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Old 02-10-2019, 12:48 PM
lr172 lr172 is offline
 
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Quote:
Originally Posted by Kyle Boatright View Post
Me?

I'd remove the hinges and scarf in new material. You should only have to do the scarf repair on the top or the bottom - not both.

Clamp your cowl in place without the hinges, and measure the gap. Make a set of marks on <say> your bottom cowl to let you know how much material to add along each side. Leave those reference marks so you can trim after your scarf repair.

Now, get your grinder, make a 1:10 or thereabouts scarf, back the area with something flat, and do your layup. Mark your trim line using the reference marks you made, trim it, and you're back in business.
+1

I would do this on the top cowl. If you do this on the bottom, your new rivets will end up close to the transition line of the scarf joint where it will not have much fabric reinforcement.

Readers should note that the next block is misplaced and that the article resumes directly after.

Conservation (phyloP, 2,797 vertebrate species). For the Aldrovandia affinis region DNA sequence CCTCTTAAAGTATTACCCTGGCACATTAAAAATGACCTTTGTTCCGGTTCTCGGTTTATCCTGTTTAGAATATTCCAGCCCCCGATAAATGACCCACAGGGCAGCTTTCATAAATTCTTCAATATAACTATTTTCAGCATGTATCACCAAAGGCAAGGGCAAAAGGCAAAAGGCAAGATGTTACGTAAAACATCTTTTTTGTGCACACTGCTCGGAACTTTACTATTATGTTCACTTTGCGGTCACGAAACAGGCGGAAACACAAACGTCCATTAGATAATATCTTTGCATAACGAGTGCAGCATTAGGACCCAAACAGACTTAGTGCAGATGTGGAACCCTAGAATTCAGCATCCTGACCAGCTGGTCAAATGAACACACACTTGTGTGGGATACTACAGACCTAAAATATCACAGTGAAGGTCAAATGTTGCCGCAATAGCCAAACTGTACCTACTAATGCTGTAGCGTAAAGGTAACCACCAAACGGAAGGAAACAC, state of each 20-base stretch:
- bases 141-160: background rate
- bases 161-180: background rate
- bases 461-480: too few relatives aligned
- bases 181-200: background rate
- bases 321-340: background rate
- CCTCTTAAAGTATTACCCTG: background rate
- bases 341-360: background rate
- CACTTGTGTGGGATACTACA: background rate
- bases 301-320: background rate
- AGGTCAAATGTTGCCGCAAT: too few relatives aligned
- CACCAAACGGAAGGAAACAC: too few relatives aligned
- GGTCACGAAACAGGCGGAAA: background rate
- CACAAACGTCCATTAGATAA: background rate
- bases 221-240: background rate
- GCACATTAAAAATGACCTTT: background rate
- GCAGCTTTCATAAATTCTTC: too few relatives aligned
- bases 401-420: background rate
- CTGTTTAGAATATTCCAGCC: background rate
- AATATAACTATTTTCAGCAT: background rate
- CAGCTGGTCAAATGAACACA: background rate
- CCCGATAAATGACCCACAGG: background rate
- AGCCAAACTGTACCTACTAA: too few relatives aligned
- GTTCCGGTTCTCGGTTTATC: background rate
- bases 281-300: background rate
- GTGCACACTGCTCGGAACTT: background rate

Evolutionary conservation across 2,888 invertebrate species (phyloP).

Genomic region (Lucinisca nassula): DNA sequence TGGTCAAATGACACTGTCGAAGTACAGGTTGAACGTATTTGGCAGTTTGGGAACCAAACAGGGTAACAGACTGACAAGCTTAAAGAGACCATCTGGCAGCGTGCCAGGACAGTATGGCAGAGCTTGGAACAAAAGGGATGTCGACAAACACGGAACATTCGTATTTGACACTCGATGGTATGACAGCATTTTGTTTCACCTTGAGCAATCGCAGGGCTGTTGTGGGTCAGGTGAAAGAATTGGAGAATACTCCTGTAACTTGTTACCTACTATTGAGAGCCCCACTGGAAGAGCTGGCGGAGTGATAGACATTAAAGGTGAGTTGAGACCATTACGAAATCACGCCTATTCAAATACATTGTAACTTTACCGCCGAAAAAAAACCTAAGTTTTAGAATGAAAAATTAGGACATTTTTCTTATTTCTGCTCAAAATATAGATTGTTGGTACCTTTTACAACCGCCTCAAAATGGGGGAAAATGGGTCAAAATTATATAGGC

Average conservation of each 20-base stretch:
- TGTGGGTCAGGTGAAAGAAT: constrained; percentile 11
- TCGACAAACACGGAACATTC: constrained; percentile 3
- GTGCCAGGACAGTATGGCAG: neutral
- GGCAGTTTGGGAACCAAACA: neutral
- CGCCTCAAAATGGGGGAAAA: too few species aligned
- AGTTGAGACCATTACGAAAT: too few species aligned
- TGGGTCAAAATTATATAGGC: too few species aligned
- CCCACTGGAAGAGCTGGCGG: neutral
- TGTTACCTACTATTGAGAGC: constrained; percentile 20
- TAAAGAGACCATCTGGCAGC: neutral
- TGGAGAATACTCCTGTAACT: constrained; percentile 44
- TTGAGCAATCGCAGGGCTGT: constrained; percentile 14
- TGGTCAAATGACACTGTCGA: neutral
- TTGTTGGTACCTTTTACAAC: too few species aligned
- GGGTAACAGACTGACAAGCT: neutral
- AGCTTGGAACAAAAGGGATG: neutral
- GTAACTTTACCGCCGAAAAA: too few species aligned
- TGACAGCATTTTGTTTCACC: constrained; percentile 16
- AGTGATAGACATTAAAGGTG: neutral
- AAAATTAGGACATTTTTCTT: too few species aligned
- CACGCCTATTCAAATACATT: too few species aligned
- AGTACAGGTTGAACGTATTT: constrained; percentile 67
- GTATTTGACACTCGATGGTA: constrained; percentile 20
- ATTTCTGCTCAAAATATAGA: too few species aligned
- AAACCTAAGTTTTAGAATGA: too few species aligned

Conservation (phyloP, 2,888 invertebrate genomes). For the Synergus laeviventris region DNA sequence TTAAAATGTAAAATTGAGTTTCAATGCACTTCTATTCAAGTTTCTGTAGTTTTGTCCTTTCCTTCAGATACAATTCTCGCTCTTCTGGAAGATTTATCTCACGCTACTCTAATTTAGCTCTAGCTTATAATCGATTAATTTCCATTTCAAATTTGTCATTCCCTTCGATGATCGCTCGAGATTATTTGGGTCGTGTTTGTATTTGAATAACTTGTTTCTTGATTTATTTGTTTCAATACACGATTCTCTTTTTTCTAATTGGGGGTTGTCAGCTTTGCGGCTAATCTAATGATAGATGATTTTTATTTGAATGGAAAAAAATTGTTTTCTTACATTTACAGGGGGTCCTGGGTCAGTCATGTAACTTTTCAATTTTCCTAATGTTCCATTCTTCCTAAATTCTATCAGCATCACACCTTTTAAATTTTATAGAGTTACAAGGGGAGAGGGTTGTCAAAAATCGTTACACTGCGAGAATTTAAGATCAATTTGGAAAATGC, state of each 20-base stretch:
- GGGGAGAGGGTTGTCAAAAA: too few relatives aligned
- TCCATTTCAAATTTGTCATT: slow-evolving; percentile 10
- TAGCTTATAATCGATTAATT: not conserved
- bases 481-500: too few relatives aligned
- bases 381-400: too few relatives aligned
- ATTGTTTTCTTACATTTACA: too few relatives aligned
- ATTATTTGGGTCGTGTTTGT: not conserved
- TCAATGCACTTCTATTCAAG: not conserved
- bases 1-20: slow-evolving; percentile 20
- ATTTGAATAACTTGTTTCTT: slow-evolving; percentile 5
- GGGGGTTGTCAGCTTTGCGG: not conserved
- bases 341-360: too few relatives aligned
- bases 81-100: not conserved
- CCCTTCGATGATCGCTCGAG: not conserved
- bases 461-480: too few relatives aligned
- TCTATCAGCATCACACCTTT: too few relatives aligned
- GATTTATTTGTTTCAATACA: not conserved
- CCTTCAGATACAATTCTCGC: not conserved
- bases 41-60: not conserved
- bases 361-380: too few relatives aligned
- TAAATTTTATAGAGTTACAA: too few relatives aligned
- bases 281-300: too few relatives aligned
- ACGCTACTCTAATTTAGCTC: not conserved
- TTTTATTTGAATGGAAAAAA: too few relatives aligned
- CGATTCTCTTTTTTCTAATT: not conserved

Larry
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Old 02-10-2019, 01:16 PM
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Kyle & Larry, thanks for the quick posts, rainy day here in Western North Carolina, probably good day for fiberglass work.

Larry, Good idea on performing scarf on top cowl vs bottom for rivet edge distance, obvious once you pointed it out but I have tunnel vision at this point and it would have been 50\50 chance of me starting on choosing top or bottom - Thanks.

Kyle, need a bit of clarification, 1) would you remove both the top & bottom hinge or if I scarf only on the top side, is it feasible to reuse the bottom hinge?2) Can you elaborate on the trim line reference marks, I am not following this part of the concept.
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Old 02-10-2019, 02:13 PM
lr172 lr172 is offline
 
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Quote:
Originally Posted by steve murray View Post
Kyle & Larry, thanks for the quick posts, rainy day here in Western North Carolina, probably good day for fiberglass work.

Larry, Good idea on performing scarf on top cowl vs bottom for rivet edge distance, obvious once you pointed it out but I have tunnel vision at this point and it would have been 50\50 chance of me starting on choosing top or bottom - Thanks.

Kyle, need a bit of clarification, 1) would you remove both the top & bottom hinge or if I scarf only on the top side, is it feasible to reuse the bottom hinge?2) Can you elaborate on the trim line reference marks, I am not following this part of the concept.